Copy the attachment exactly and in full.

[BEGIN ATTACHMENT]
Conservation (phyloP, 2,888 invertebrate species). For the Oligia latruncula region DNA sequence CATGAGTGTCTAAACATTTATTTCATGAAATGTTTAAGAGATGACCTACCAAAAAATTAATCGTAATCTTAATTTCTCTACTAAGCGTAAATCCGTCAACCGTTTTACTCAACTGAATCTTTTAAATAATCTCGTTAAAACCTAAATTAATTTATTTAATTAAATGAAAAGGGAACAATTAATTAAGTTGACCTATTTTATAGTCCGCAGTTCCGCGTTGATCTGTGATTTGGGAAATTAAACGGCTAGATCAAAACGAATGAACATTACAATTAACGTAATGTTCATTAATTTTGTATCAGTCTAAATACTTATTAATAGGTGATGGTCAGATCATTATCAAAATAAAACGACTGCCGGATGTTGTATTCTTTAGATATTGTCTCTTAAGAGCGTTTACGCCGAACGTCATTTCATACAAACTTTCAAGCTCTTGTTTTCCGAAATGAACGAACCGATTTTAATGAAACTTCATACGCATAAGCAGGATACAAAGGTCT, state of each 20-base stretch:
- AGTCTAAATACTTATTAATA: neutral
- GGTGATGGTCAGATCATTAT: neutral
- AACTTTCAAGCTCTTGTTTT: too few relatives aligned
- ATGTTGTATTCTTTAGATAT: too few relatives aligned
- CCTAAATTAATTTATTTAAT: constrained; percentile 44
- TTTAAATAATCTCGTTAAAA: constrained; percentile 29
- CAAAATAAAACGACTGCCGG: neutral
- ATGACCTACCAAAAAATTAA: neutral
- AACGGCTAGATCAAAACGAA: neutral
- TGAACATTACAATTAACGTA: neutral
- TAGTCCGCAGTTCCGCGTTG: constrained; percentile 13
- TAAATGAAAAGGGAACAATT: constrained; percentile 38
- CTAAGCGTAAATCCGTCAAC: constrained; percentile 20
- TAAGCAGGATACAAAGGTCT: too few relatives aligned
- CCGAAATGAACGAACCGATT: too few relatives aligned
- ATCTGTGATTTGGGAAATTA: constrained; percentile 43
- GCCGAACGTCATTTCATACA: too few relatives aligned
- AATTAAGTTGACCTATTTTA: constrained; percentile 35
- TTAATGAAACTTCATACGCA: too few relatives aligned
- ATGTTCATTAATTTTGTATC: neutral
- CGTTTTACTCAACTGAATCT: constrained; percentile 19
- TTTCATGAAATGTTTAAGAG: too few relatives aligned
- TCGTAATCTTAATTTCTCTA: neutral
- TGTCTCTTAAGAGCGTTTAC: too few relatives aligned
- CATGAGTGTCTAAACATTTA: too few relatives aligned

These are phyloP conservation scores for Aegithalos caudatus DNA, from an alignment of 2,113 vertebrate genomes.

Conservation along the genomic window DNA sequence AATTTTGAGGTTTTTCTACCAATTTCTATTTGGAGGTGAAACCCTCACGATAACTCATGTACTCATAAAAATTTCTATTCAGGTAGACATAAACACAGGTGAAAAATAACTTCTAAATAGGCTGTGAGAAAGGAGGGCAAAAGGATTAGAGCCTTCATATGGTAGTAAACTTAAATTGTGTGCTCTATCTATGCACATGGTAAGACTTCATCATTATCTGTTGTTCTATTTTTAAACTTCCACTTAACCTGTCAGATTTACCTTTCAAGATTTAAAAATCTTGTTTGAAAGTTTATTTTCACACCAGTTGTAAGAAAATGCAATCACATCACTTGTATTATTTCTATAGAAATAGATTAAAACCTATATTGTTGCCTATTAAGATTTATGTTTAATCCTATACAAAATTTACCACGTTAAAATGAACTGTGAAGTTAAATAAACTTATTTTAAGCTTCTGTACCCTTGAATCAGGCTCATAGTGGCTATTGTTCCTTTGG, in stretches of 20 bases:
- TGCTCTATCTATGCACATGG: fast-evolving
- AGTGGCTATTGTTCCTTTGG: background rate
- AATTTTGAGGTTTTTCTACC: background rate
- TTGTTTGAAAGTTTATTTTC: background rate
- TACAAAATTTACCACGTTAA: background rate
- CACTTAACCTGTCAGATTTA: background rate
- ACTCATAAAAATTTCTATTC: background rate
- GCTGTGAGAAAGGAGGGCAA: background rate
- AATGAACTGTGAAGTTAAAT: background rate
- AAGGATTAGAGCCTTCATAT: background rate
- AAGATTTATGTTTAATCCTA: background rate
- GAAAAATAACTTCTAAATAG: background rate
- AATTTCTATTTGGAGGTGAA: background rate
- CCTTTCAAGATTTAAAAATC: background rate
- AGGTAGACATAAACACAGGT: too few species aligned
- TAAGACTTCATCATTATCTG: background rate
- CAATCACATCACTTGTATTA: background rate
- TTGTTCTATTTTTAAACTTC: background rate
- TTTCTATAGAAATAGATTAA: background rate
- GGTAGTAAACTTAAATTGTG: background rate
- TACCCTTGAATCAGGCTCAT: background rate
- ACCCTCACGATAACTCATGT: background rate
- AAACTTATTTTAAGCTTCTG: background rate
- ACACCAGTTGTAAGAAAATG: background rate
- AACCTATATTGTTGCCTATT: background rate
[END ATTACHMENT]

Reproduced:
Conservation (phyloP, 2,888 invertebrate species). For the Oligia latruncula region DNA sequence CATGAGTGTCTAAACATTTATTTCATGAAATGTTTAAGAGATGACCTACCAAAAAATTAATCGTAATCTTAATTTCTCTACTAAGCGTAAATCCGTCAACCGTTTTACTCAACTGAATCTTTTAAATAATCTCGTTAAAACCTAAATTAATTTATTTAATTAAATGAAAAGGGAACAATTAATTAAGTTGACCTATTTTATAGTCCGCAGTTCCGCGTTGATCTGTGATTTGGGAAATTAAACGGCTAGATCAAAACGAATGAACATTACAATTAACGTAATGTTCATTAATTTTGTATCAGTCTAAATACTTATTAATAGGTGATGGTCAGATCATTATCAAAATAAAACGACTGCCGGATGTTGTATTCTTTAGATATTGTCTCTTAAGAGCGTTTACGCCGAACGTCATTTCATACAAACTTTCAAGCTCTTGTTTTCCGAAATGAACGAACCGATTTTAATGAAACTTCATACGCATAAGCAGGATACAAAGGTCT, state of each 20-base stretch:
- AGTCTAAATACTTATTAATA: neutral
- GGTGATGGTCAGATCATTAT: neutral
- AACTTTCAAGCTCTTGTTTT: too few relatives aligned
- ATGTTGTATTCTTTAGATAT: too few relatives aligned
- CCTAAATTAATTTATTTAAT: constrained; percentile 44
- TTTAAATAATCTCGTTAAAA: constrained; percentile 29
- CAAAATAAAACGACTGCCGG: neutral
- ATGACCTACCAAAAAATTAA: neutral
- AACGGCTAGATCAAAACGAA: neutral
- TGAACATTACAATTAACGTA: neutral
- TAGTCCGCAGTTCCGCGTTG: constrained; percentile 13
- TAAATGAAAAGGGAACAATT: constrained; percentile 38
- CTAAGCGTAAATCCGTCAAC: constrained; percentile 20
- TAAGCAGGATACAAAGGTCT: too few relatives aligned
- CCGAAATGAACGAACCGATT: too few relatives aligned
- ATCTGTGATTTGGGAAATTA: constrained; percentile 43
- GCCGAACGTCATTTCATACA: too few relatives aligned
- AATTAAGTTGACCTATTTTA: constrained; percentile 35
- TTAATGAAACTTCATACGCA: too few relatives aligned
- ATGTTCATTAATTTTGTATC: neutral
- CGTTTTACTCAACTGAATCT: constrained; percentile 19
- TTTCATGAAATGTTTAAGAG: too few relatives aligned
- TCGTAATCTTAATTTCTCTA: neutral
- TGTCTCTTAAGAGCGTTTAC: too few relatives aligned
- CATGAGTGTCTAAACATTTA: too few relatives aligned

These are phyloP conservation scores for Aegithalos caudatus DNA, from an alignment of 2,113 vertebrate genomes.

Conservation along the genomic window DNA sequence AATTTTGAGGTTTTTCTACCAATTTCTATTTGGAGGTGAAACCCTCACGATAACTCATGTACTCATAAAAATTTCTATTCAGGTAGACATAAACACAGGTGAAAAATAACTTCTAAATAGGCTGTGAGAAAGGAGGGCAAAAGGATTAGAGCCTTCATATGGTAGTAAACTTAAATTGTGTGCTCTATCTATGCACATGGTAAGACTTCATCATTATCTGTTGTTCTATTTTTAAACTTCCACTTAACCTGTCAGATTTACCTTTCAAGATTTAAAAATCTTGTTTGAAAGTTTATTTTCACACCAGTTGTAAGAAAATGCAATCACATCACTTGTATTATTTCTATAGAAATAGATTAAAACCTATATTGTTGCCTATTAAGATTTATGTTTAATCCTATACAAAATTTACCACGTTAAAATGAACTGTGAAGTTAAATAAACTTATTTTAAGCTTCTGTACCCTTGAATCAGGCTCATAGTGGCTATTGTTCCTTTGG, in stretches of 20 bases:
- TGCTCTATCTATGCACATGG: fast-evolving
- AGTGGCTATTGTTCCTTTGG: background rate
- AATTTTGAGGTTTTTCTACC: background rate
- TTGTTTGAAAGTTTATTTTC: background rate
- TACAAAATTTACCACGTTAA: background rate
- CACTTAACCTGTCAGATTTA: background rate
- ACTCATAAAAATTTCTATTC: background rate
- GCTGTGAGAAAGGAGGGCAA: background rate
- AATGAACTGTGAAGTTAAAT: background rate
- AAGGATTAGAGCCTTCATAT: background rate
- AAGATTTATGTTTAATCCTA: background rate
- GAAAAATAACTTCTAAATAG: background rate
- AATTTCTATTTGGAGGTGAA: background rate
- CCTTTCAAGATTTAAAAATC: background rate
- AGGTAGACATAAACACAGGT: too few species aligned
- TAAGACTTCATCATTATCTG: background rate
- CAATCACATCACTTGTATTA: background rate
- TTGTTCTATTTTTAAACTTC: background rate
- TTTCTATAGAAATAGATTAA: background rate
- GGTAGTAAACTTAAATTGTG: background rate
- TACCCTTGAATCAGGCTCAT: background rate
- ACCCTCACGATAACTCATGT: background rate
- AAACTTATTTTAAGCTTCTG: background rate
- ACACCAGTTGTAAGAAAATG: background rate
- AACCTATATTGTTGCCTATT: background rate